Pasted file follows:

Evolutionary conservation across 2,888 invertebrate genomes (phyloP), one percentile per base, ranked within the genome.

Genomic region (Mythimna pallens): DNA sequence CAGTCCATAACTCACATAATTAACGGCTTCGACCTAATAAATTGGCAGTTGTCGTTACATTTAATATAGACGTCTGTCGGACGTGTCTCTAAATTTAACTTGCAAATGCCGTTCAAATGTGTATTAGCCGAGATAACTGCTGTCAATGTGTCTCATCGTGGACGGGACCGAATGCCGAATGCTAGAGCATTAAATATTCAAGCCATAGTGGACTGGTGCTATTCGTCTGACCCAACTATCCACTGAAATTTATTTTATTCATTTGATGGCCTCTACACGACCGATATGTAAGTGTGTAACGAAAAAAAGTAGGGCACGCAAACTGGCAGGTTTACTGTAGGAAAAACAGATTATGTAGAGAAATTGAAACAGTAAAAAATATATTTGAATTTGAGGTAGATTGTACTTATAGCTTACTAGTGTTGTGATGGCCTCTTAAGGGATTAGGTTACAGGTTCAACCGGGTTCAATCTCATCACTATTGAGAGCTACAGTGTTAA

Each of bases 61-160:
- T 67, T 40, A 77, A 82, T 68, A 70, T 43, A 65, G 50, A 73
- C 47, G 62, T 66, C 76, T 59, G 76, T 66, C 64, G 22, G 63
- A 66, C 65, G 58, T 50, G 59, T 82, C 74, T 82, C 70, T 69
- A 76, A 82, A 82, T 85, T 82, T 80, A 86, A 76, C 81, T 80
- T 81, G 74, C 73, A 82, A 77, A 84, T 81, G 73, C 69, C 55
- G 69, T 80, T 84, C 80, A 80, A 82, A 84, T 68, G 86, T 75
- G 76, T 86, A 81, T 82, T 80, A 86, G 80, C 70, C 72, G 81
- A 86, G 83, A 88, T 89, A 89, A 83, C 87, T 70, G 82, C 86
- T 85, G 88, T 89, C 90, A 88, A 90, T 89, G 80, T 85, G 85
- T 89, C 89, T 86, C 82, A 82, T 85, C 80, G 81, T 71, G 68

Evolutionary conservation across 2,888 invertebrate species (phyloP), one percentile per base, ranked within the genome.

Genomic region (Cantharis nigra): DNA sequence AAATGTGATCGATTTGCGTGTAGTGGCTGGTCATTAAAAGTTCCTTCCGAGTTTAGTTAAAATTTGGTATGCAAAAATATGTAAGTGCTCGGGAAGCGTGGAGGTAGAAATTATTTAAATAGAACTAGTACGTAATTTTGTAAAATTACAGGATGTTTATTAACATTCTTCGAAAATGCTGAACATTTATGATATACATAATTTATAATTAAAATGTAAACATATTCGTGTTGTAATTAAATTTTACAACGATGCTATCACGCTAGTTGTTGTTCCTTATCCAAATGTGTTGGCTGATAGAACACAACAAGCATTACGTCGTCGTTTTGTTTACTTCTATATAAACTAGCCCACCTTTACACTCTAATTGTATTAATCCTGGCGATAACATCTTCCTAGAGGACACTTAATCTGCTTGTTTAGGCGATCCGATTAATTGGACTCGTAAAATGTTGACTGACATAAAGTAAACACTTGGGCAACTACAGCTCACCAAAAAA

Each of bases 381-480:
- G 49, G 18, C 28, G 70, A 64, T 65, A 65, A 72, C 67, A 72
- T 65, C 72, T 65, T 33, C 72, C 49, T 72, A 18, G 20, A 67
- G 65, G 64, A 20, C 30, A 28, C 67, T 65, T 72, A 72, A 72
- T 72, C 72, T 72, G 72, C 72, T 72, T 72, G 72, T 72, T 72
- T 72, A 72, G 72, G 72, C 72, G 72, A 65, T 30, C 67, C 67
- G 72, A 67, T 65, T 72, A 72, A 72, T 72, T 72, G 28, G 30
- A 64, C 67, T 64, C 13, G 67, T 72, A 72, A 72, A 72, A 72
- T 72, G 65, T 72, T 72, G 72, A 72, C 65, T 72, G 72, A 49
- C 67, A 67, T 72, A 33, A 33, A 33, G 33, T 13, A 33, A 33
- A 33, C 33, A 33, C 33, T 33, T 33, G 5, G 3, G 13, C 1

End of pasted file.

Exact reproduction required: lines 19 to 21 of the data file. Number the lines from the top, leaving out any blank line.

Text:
- G 65, G 64, A 20, C 30, A 28, C 67, T 65, T 72, A 72, A 72
- T 72, C 72, T 72, G 72, C 72, T 72, T 72, G 72, T 72, T 72
- T 72, A 72, G 72, G 72, C 72, G 72, A 65, T 30, C 67, C 67